Have you ever considered how much focus we, as educators, mentors, and parents, put on success? It’s not a bad thing, I’m just asking you to think about it. Keeping children motivated, inspired, and excited about the possibility of winning is something we do without even thinking. After all, the opposite of that would be focusing on why something won’t work, which doesn’t seem positive or hopeful. But teaching kids not only how to succeed, but also how to fail is sometimes more important than success itself.
The best way to ensure a child doesn’t become an adult that lacks proper coping mechanisms, resilience, and fortitude, is to help them prepare for, and respond to, failure. I’m not suggesting we instill apathy toward success, or that we not encourage unshakeable confidence. I am suggesting that the conversations had around achieving an A, scoring the point, or coming in first, are also about if it’s a C, if they miss the basket, and if they come in last place. If only for the sake of teaching how to process failure/loss. Poor sportsmanship is displayed by a person who hasn’t learned how to do that. They have to know that their best effort may not always put them on top, and even if your opinion is that, that’s not okay, they still need to think about what it means. What does 2nd place look like? What do I do with that? What, if anything, does that say about my skills, my abilities, or me? Or perhaps, how do I use this to help me? Most people understand that last question, but even then, the danger in only focusing on that one is they never reconcile the idea that sometimes they will fail, and that’s okay.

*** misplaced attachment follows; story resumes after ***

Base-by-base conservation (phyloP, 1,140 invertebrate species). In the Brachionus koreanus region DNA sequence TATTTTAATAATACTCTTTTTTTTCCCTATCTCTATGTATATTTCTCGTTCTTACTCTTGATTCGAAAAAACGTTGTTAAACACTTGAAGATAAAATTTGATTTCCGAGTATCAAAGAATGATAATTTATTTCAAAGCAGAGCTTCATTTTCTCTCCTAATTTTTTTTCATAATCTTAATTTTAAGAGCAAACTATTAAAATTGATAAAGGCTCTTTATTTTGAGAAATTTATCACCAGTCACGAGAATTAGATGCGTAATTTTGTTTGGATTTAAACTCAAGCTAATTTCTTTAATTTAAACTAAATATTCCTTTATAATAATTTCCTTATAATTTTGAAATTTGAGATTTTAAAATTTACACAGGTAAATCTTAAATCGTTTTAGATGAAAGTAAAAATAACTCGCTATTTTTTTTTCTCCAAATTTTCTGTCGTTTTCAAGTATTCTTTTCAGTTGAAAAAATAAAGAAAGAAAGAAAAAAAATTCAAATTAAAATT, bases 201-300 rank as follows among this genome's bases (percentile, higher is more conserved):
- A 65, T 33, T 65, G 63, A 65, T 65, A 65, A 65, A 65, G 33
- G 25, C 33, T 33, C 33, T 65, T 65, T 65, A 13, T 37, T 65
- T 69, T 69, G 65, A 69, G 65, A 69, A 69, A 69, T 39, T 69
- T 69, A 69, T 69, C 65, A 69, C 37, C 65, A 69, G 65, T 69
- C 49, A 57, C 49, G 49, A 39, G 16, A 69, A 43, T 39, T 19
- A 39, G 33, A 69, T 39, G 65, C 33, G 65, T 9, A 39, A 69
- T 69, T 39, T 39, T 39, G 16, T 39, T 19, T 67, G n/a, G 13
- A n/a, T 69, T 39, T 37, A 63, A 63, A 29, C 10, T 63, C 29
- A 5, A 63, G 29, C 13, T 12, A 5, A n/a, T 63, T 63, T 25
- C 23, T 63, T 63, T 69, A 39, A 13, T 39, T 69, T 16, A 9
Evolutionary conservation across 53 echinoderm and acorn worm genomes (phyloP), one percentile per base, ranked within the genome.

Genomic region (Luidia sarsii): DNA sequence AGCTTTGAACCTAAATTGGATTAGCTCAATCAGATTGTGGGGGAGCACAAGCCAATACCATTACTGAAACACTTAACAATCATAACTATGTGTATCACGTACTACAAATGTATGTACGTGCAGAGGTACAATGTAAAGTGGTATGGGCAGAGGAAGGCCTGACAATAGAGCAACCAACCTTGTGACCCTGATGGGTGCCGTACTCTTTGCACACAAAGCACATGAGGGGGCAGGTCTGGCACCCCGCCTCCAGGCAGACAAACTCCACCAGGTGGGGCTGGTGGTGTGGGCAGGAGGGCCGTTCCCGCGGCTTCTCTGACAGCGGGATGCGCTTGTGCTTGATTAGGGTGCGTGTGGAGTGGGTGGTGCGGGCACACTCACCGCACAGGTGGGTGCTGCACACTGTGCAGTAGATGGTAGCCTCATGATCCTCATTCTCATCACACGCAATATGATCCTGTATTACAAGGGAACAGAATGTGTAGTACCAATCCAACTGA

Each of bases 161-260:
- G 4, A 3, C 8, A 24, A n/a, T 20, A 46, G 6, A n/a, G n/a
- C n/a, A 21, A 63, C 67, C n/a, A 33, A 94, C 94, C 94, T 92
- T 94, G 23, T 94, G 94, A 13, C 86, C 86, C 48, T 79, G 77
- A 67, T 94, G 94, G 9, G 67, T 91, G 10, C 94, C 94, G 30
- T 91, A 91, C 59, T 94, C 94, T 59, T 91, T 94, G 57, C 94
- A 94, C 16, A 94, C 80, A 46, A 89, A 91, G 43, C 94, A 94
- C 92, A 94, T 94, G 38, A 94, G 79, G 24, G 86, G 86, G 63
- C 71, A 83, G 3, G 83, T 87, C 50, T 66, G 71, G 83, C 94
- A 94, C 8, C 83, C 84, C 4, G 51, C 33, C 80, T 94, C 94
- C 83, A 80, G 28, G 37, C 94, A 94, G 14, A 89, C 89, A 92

The benefit to this attitude is that they’ll be willing to take more risks. Many of the students I see that struggle with learning new concepts do so because they don’t want to risk being wrong. I recognize this in myself at times- there are things I’ve never done because I don’t want to not be good at it. But the reality is, you’ll not be good until you become good- which means there’s a process with steps that include not being good. Skipping over those is just not possible.
What I try to instill in students is that we’re not focusing on grades, and I’m not worried about the end result. We’re focused on the process. If they fail in the process, but succeed in the end, that’s still a win. A well-earned one. The lesson here is that proper processing of failure will undoubtedly lead to greater successes, or at least, a much richer experience.
Happy winning (and losing)!